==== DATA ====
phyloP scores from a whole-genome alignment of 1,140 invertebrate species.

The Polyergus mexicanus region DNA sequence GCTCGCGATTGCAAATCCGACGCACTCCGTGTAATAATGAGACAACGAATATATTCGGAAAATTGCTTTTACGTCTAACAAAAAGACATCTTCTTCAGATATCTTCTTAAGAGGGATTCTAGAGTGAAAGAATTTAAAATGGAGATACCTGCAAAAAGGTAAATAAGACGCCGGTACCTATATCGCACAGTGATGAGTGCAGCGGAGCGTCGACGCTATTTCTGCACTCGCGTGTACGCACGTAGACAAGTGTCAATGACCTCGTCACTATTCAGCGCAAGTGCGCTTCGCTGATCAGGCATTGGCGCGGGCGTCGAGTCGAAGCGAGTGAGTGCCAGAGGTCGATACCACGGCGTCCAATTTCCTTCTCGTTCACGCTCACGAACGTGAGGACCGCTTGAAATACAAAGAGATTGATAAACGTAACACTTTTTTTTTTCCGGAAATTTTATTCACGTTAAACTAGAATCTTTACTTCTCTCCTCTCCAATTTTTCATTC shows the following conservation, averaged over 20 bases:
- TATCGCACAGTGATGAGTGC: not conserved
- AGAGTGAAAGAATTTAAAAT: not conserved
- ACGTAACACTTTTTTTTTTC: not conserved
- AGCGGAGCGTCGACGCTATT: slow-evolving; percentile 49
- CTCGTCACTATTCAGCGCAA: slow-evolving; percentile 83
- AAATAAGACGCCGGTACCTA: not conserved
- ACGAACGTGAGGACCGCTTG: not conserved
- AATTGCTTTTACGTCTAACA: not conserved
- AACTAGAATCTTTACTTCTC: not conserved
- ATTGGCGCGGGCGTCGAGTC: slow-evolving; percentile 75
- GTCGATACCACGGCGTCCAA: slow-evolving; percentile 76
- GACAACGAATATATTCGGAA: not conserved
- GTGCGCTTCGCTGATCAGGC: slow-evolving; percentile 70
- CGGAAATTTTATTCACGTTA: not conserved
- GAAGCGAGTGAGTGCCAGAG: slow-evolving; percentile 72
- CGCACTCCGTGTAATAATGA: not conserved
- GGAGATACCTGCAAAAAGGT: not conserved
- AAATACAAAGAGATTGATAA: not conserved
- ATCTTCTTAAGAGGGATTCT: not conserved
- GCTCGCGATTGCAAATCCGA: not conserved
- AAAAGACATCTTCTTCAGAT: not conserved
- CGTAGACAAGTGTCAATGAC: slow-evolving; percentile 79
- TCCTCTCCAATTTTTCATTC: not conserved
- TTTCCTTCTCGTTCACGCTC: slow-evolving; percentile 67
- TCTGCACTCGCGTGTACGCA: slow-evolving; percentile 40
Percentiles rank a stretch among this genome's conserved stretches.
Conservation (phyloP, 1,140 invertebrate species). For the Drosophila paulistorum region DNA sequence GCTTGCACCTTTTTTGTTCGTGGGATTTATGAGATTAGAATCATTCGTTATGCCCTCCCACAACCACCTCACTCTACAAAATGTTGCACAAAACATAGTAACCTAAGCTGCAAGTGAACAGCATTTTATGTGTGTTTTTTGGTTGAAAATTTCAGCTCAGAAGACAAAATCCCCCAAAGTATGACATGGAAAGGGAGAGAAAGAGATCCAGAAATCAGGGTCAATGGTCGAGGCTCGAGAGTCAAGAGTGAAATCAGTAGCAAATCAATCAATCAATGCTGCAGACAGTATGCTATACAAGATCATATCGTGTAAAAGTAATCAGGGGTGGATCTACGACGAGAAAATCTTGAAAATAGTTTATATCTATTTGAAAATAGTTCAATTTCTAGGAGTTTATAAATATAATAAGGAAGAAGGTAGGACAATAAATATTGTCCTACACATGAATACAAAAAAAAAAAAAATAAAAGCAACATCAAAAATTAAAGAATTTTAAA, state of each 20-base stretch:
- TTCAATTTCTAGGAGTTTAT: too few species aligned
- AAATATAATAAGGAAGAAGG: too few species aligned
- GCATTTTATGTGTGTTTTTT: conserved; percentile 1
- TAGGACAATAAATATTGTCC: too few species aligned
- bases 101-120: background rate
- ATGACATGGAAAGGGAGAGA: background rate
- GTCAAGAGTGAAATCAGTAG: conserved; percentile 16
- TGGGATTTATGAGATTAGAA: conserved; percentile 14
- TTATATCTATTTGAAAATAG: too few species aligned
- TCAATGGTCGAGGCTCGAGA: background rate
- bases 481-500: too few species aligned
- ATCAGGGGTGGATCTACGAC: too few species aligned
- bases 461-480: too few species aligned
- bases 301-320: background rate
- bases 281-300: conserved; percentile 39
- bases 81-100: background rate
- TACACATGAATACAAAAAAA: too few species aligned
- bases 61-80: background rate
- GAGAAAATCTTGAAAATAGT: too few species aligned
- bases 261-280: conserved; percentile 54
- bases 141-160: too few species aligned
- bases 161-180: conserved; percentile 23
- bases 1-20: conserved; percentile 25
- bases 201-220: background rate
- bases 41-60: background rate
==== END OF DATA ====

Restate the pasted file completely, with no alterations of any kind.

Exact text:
phyloP scores from a whole-genome alignment of 1,140 invertebrate species.

The Polyergus mexicanus region DNA sequence GCTCGCGATTGCAAATCCGACGCACTCCGTGTAATAATGAGACAACGAATATATTCGGAAAATTGCTTTTACGTCTAACAAAAAGACATCTTCTTCAGATATCTTCTTAAGAGGGATTCTAGAGTGAAAGAATTTAAAATGGAGATACCTGCAAAAAGGTAAATAAGACGCCGGTACCTATATCGCACAGTGATGAGTGCAGCGGAGCGTCGACGCTATTTCTGCACTCGCGTGTACGCACGTAGACAAGTGTCAATGACCTCGTCACTATTCAGCGCAAGTGCGCTTCGCTGATCAGGCATTGGCGCGGGCGTCGAGTCGAAGCGAGTGAGTGCCAGAGGTCGATACCACGGCGTCCAATTTCCTTCTCGTTCACGCTCACGAACGTGAGGACCGCTTGAAATACAAAGAGATTGATAAACGTAACACTTTTTTTTTTCCGGAAATTTTATTCACGTTAAACTAGAATCTTTACTTCTCTCCTCTCCAATTTTTCATTC shows the following conservation, averaged over 20 bases:
- TATCGCACAGTGATGAGTGC: not conserved
- AGAGTGAAAGAATTTAAAAT: not conserved
- ACGTAACACTTTTTTTTTTC: not conserved
- AGCGGAGCGTCGACGCTATT: slow-evolving; percentile 49
- CTCGTCACTATTCAGCGCAA: slow-evolving; percentile 83
- AAATAAGACGCCGGTACCTA: not conserved
- ACGAACGTGAGGACCGCTTG: not conserved
- AATTGCTTTTACGTCTAACA: not conserved
- AACTAGAATCTTTACTTCTC: not conserved
- ATTGGCGCGGGCGTCGAGTC: slow-evolving; percentile 75
- GTCGATACCACGGCGTCCAA: slow-evolving; percentile 76
- GACAACGAATATATTCGGAA: not conserved
- GTGCGCTTCGCTGATCAGGC: slow-evolving; percentile 70
- CGGAAATTTTATTCACGTTA: not conserved
- GAAGCGAGTGAGTGCCAGAG: slow-evolving; percentile 72
- CGCACTCCGTGTAATAATGA: not conserved
- GGAGATACCTGCAAAAAGGT: not conserved
- AAATACAAAGAGATTGATAA: not conserved
- ATCTTCTTAAGAGGGATTCT: not conserved
- GCTCGCGATTGCAAATCCGA: not conserved
- AAAAGACATCTTCTTCAGAT: not conserved
- CGTAGACAAGTGTCAATGAC: slow-evolving; percentile 79
- TCCTCTCCAATTTTTCATTC: not conserved
- TTTCCTTCTCGTTCACGCTC: slow-evolving; percentile 67
- TCTGCACTCGCGTGTACGCA: slow-evolving; percentile 40
Percentiles rank a stretch among this genome's conserved stretches.
Conservation (phyloP, 1,140 invertebrate species). For the Drosophila paulistorum region DNA sequence GCTTGCACCTTTTTTGTTCGTGGGATTTATGAGATTAGAATCATTCGTTATGCCCTCCCACAACCACCTCACTCTACAAAATGTTGCACAAAACATAGTAACCTAAGCTGCAAGTGAACAGCATTTTATGTGTGTTTTTTGGTTGAAAATTTCAGCTCAGAAGACAAAATCCCCCAAAGTATGACATGGAAAGGGAGAGAAAGAGATCCAGAAATCAGGGTCAATGGTCGAGGCTCGAGAGTCAAGAGTGAAATCAGTAGCAAATCAATCAATCAATGCTGCAGACAGTATGCTATACAAGATCATATCGTGTAAAAGTAATCAGGGGTGGATCTACGACGAGAAAATCTTGAAAATAGTTTATATCTATTTGAAAATAGTTCAATTTCTAGGAGTTTATAAATATAATAAGGAAGAAGGTAGGACAATAAATATTGTCCTACACATGAATACAAAAAAAAAAAAAATAAAAGCAACATCAAAAATTAAAGAATTTTAAA, state of each 20-base stretch:
- TTCAATTTCTAGGAGTTTAT: too few species aligned
- AAATATAATAAGGAAGAAGG: too few species aligned
- GCATTTTATGTGTGTTTTTT: conserved; percentile 1
- TAGGACAATAAATATTGTCC: too few species aligned
- bases 101-120: background rate
- ATGACATGGAAAGGGAGAGA: background rate
- GTCAAGAGTGAAATCAGTAG: conserved; percentile 16
- TGGGATTTATGAGATTAGAA: conserved; percentile 14
- TTATATCTATTTGAAAATAG: too few species aligned
- TCAATGGTCGAGGCTCGAGA: background rate
- bases 481-500: too few species aligned
- ATCAGGGGTGGATCTACGAC: too few species aligned
- bases 461-480: too few species aligned
- bases 301-320: background rate
- bases 281-300: conserved; percentile 39
- bases 81-100: background rate
- TACACATGAATACAAAAAAA: too few species aligned
- bases 61-80: background rate
- GAGAAAATCTTGAAAATAGT: too few species aligned
- bases 261-280: conserved; percentile 54
- bases 141-160: too few species aligned
- bases 161-180: conserved; percentile 23
- bases 1-20: conserved; percentile 25
- bases 201-220: background rate
- bases 41-60: background rate